The most noticeable negative relative contributors were 1) Atlantia (+31%) and Atlas Arteria (+22%), which we didn’t own, following the (partial) takeovers by Benettons and Blackstone, and IFM respectively. 2) China Gas (-37%) which traded lower due to worries about margin pressure and the company announced an expensive acquisition, in our view. Following the lack of progress of our engagements with the company last year and poor capital allocation from management, we decided to exit stock (and are currently no longer shareholders). 3) Cellnex (-27%) underperformed (also peers) given the high uncertainty ahead of Deutsche Telekom’s decision on the future of its tower portfolio. The market is worried that Cellnex will overpay and / or increase leverage significantly, especially as share price traded lower and credit spreads widened. This will be overhang for Cellnex shares until there is clarity on the M&A story.

Graph 2: Performance of strategy vs. the benchmark* 

Graph 3: Performance in %**

Source: Kempen, Factset, BNP. Data as at 30/6/2022. The figures are gross performance, the effect of management fee and charges is not included. The level of the applied fees and charges will depend on the applied product structure and will have an effect on the net performance. 
* The value of your investment may fluctuate. Past performance is no guarantee for future results. 
** 2 January 2019 - 30 June 2022, annualised figures.

In terms of size, our journey continues its steady upwards trajectory: the strategy passed the €100m AuM threshold in January and grew above €137m by the end of June 2022. We thank our existing clients for their trust and are happily welcoming all our new investors . 

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2022, 14 July

Infrastructure quarterly update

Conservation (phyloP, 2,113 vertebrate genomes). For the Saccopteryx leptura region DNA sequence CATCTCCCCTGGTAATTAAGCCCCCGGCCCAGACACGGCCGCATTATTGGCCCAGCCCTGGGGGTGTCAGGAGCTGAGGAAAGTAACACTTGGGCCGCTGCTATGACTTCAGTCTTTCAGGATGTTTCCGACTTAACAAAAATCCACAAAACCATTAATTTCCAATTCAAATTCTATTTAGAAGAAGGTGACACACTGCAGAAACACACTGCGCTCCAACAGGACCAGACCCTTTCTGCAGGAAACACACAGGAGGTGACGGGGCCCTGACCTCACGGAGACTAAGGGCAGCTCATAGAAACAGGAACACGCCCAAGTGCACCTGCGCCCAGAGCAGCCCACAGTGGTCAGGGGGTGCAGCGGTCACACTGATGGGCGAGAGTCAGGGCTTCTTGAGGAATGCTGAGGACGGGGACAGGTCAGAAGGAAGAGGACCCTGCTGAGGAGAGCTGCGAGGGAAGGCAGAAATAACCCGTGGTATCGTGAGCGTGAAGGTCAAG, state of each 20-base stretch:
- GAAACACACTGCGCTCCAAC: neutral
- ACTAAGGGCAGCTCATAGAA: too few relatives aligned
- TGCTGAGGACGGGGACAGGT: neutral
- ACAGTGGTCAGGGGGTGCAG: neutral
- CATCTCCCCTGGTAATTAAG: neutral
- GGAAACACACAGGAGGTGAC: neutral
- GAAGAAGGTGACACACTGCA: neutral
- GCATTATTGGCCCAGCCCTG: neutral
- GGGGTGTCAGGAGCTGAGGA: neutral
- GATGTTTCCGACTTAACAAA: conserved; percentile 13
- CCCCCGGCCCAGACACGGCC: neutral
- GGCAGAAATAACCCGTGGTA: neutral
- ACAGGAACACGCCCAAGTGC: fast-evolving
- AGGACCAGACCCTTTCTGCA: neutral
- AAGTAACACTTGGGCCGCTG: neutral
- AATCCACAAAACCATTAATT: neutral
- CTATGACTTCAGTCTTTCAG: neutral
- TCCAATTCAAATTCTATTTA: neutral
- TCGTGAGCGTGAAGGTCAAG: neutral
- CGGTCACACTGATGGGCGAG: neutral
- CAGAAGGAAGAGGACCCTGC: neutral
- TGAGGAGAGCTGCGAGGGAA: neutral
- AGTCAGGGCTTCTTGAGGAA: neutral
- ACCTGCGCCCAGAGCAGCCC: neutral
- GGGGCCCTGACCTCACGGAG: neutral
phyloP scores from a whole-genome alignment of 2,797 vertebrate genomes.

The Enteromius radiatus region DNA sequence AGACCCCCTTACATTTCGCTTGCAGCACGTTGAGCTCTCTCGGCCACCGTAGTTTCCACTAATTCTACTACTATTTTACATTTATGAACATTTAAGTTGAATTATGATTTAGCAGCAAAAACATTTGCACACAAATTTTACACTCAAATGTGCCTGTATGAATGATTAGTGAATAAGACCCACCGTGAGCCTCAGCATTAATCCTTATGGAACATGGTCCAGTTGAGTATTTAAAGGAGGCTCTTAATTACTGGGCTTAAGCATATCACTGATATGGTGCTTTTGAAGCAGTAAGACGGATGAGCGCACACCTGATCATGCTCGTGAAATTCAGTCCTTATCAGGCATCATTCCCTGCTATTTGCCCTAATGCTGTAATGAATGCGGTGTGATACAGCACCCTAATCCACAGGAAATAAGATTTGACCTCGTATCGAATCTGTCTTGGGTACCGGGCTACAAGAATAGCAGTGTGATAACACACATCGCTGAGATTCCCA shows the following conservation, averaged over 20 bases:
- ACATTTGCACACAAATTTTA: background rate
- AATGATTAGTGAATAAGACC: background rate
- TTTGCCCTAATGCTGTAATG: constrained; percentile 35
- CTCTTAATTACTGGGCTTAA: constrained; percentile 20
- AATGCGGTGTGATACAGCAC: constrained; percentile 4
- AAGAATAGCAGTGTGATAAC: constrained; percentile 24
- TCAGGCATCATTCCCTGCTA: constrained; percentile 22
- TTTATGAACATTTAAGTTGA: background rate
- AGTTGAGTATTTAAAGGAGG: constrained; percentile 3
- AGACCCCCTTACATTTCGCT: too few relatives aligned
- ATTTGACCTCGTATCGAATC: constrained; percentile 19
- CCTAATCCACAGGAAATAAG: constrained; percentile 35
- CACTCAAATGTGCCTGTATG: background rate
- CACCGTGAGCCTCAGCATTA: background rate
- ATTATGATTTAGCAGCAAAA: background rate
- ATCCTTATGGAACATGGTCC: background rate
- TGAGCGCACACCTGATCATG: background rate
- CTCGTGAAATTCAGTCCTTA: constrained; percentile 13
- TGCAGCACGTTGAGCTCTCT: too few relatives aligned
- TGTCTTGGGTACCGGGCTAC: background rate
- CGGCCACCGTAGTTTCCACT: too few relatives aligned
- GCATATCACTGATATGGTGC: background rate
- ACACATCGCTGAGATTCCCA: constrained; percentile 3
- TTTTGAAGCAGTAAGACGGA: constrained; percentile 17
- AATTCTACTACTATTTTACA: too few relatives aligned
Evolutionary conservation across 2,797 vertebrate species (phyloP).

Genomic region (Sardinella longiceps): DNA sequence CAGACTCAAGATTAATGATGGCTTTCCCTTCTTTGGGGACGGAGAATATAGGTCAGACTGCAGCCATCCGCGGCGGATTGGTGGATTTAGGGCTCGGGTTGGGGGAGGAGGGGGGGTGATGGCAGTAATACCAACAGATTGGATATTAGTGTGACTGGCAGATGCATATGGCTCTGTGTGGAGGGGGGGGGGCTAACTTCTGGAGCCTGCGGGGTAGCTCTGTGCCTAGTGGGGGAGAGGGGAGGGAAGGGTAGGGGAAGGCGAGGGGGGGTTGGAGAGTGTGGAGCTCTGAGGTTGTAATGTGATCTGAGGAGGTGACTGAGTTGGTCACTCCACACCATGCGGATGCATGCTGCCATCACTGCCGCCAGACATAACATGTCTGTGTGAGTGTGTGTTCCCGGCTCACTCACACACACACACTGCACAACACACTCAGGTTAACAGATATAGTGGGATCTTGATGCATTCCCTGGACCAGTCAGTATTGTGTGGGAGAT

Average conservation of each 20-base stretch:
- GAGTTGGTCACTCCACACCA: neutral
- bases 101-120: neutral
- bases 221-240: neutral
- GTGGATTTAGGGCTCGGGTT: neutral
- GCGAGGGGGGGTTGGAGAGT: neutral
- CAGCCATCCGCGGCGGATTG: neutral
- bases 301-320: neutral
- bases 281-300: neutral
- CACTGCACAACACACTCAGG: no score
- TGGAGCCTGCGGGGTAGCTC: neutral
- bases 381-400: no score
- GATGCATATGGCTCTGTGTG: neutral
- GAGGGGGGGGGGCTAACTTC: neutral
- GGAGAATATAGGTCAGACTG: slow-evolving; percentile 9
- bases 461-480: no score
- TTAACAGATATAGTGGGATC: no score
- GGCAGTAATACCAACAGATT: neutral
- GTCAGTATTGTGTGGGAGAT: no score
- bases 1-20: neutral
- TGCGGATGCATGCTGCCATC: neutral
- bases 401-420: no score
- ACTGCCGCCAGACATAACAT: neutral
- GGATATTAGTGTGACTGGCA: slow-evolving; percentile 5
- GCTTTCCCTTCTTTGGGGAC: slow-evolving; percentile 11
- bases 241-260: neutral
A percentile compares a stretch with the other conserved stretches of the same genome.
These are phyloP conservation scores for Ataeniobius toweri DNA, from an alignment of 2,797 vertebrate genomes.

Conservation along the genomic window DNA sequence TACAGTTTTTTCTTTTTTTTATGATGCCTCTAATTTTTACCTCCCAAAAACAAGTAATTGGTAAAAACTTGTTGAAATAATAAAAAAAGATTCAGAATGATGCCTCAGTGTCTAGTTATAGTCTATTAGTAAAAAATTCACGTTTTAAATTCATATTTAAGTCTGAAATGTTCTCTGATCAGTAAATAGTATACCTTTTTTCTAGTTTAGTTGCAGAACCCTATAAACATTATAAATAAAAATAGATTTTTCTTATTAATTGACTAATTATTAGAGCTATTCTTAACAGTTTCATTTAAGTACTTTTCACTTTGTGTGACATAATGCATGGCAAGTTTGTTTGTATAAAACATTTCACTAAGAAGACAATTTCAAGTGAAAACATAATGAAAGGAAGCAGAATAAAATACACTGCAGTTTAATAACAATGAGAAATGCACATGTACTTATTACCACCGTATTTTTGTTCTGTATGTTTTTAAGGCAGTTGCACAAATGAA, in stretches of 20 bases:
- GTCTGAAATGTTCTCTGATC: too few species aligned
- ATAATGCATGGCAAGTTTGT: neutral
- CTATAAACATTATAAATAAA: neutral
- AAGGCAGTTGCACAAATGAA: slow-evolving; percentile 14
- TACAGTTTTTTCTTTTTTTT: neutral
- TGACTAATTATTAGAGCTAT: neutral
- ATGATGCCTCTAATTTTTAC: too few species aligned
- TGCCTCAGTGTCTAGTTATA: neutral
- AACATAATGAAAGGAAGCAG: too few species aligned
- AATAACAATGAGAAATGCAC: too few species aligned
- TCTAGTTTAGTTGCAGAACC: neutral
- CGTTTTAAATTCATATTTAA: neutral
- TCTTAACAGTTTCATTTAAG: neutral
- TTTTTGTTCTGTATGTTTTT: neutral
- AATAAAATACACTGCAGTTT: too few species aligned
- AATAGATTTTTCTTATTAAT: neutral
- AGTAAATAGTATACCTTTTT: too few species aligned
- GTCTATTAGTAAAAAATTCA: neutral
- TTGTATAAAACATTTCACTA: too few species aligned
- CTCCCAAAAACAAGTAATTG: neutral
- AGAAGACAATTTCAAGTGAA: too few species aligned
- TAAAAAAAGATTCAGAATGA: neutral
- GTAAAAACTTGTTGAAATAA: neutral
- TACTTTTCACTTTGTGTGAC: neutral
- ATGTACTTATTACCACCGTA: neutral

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This document is prepared by the fund managers of Kempen (Lux) Listed Infrastructure Fund (‘the Fund’), managed by Kempen Capital Management N.V. (‘KCM’). The views expressed in this article may be subject to change at any given time, without prior notice. KCM has no obligation to update the contents of this article. As asset manager KCM may have investments, generally for the benefit of third parties, in financial instruments mentioned in this article and it may at any time decide to execute buy or sell transactions in these financial instruments. 

This document does not contain investment advice, no investment recommendation, no research, or an invitation to buy or sell any financial instruments, and should not be interpreted as such.

This document is based on information that we consider reliable, but we do not represent that it is accurate or complete, and it should not be relied on as such. The views expressed herein are our current views as of the date appearing on this article. This article has been produced independently of the company and the views contained herein are entirely those of KCM.

Kempen (Lux) Global Listed Infrastructure Fund (the “Sub-fund”) is a Sub-fund of Kempen International Funds SICAV (the “Fund”), domiciled in Luxembourg. This Fund is authorised in Luxembourg and is regulated by the Commission de Surveillance du Secteur Financier. Kempen Capital Management N.V. (KCM) is the management company of the Fund. Kempen is authorised as management company and regulated by The Netherlands Authority for the Financial Markets. The Sub-Fund is registered under the license of the Fund at The Netherlands Authority for the Financial Markets.

The information in this document provides insufficient information for an investment decision. Please read the Key Investor Document and the prospectus. These documents as well as annual report, semi-annual report and the articles of incorporation of the Fund are available free of charge at the registered office of the Fund located at 6H, route de Trèves, L-2633 Senningerberg, Luxembourg and on the website of Kempen (

The Sub-Fund is registered for offering in a limited number of countries. The countries where the Sub-Fund is registered can be found on the website. The value of your investment may fluctuate. Past performance provides no guarantee for the future.


Thomas van der Meij
Jags Walia
Todor Ristov